"We are constantly bombarded with a seemingly limitless amount of new music in our daily lives. But why do we keep coming back to that one song or album we couldn't get enough of in college?
New research from Washington University's Olin Business School shows that although consumers say they prefer to listen to unfamiliar music, their choices actually belie that preference.
The study, "The Same Old Song: The Power of Familiarity in Music Choice," could have implications for marketers and the playlists, events, venues and products which they choose to advertise.
"In three studies, we examined the power of familiarity on music choice and showed that familiarity is a more important driver of music choice than more obvious, and commonly tested, constructs such as liking and satiation, i.e., being 'sick of' certain music," says Joseph K. Goodman, PhD, associate professor of marketing at Olin and co-author of the study, along with Morgan Ward of Southern Methodist University and Julie Irwin of University of Texas at Austin.
"Our results suggest that the emphasis on novelty in the music domain, by consumers and people often protesting the current state of the music business, is probably misplaced," Goodman says. "In the marketplace, and in our pilot study, consumers say that they want more novelty when in fact their choices suggest they do not."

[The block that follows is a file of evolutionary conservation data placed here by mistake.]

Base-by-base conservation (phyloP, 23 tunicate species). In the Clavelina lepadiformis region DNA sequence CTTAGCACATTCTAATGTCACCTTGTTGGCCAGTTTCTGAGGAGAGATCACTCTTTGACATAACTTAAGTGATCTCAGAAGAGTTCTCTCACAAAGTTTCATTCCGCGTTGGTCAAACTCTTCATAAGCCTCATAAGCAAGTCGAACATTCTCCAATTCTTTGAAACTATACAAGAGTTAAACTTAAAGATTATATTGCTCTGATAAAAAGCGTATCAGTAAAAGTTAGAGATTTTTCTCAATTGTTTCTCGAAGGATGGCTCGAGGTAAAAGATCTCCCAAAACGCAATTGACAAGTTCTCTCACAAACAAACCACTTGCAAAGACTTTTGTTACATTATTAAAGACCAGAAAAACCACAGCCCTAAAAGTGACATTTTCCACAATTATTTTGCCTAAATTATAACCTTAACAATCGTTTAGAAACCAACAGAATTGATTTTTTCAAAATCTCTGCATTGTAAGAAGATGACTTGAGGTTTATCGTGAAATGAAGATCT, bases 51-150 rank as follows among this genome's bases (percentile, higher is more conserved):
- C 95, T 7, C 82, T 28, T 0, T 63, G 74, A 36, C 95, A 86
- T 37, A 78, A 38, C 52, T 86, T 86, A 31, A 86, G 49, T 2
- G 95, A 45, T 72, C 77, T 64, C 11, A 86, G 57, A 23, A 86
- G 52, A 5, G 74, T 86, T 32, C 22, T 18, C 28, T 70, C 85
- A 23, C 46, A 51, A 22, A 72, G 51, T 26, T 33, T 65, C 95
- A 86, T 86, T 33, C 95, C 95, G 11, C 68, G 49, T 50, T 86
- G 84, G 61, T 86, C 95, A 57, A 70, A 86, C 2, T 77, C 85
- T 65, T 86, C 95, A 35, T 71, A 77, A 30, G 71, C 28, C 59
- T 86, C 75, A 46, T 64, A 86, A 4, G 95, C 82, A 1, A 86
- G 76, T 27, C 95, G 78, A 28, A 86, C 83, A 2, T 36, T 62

The study shows that consumers pick music they are familiar with even when they believe they would prefer less familiar music.
Goodman suggests that based on the findings marketers should continue to promote what is familiar to consumers, even though it might not be the most liked. In addition, managers and artists should not underestimate the power of familiarity when promoting their music.
He says that though the studies show the importance of familiarity in music, it also shows that there is a place for new music as well. Consumers have a need for both novel and familiar music, and they especially prefer familiar music when they are busy working or doing cognitively demanding tasks.
Goodman says that the success of services like Pandora and Spotify will continue because they not only play personalized familiar favorites, but they also introduce people to new music with familiar musical elements."*
So, what do you think? Do you want to hear your old favorites or new stuff? Do you say you want to hear new stuff, when you really prefer hearing your old favorites?
*Washington University in St. Louis. (2013, July 23). We don't like unfamiliar music, even though we claim we do. ScienceDaily. Retrieved February 9, 2014 from www.sciencedaily.com/releases/2013/07/130723134248.htm